Each year more than 120 countries celebrate World Breastfeeding Week, which aims to promote breastfeeding and improve the health of babies around the world.
Reducing child mortality is a priority goal and this year UNICEF and WHO want to place special emphasis on early initiation of breastfeeding; according to a study conducted in Ghana by M.K. Edmon et al. and published in the medical journal Pediatrics in 2006, it is possible to prevent 16 per cent of neonatal deaths through breastfeeding from the first day of life of infants, a figure that may increase to 22 per cent if breastfeeding begins within the first hour after birth. This situation is particularly acute in sub-Saharan Africa, which has the world's highest infant mortality rate. UNICEF estimates that exclusive breastfeeding until the age of six months can prevent the deaths of 1.3 million children under five each year.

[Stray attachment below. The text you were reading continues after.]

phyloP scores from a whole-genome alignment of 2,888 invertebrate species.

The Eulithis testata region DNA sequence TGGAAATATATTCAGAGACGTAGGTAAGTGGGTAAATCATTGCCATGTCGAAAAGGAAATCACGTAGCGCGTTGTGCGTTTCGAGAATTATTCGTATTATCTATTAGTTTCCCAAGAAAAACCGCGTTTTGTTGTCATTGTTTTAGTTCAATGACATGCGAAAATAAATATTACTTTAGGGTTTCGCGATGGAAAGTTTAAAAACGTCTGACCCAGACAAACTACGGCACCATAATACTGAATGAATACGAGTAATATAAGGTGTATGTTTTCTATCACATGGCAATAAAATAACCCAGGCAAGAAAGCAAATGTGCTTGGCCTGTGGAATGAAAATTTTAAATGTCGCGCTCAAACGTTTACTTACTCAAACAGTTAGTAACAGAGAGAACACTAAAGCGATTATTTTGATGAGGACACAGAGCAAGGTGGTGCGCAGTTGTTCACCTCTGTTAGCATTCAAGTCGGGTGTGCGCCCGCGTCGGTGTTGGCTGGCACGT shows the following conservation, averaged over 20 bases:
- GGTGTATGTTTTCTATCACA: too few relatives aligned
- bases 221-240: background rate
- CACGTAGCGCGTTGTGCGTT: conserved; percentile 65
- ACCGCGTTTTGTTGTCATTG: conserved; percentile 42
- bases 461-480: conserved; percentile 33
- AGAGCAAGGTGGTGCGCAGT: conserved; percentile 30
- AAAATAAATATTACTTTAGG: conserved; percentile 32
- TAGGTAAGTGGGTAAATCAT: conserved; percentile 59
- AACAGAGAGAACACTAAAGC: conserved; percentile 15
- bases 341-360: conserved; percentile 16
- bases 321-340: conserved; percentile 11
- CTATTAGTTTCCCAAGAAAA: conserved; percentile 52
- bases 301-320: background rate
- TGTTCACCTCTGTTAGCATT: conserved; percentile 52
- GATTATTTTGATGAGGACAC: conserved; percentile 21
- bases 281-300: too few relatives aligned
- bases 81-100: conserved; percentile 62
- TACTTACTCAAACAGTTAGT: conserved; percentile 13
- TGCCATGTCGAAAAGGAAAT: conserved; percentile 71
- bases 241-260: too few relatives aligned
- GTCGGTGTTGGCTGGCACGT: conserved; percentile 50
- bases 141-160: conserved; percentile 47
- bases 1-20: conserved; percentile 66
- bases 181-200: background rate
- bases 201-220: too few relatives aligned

Breastfeeding is the best way to provide the newborn with the nutrients it needs. WHO recommends it as the exclusive mode of feeding for the first 6 months of life; thereafter it is recommended to continue breastfeeding until at least 2 years of age, adequately supplemented with other safe foods.
Breast milk has everything your baby needs, it has the best of you.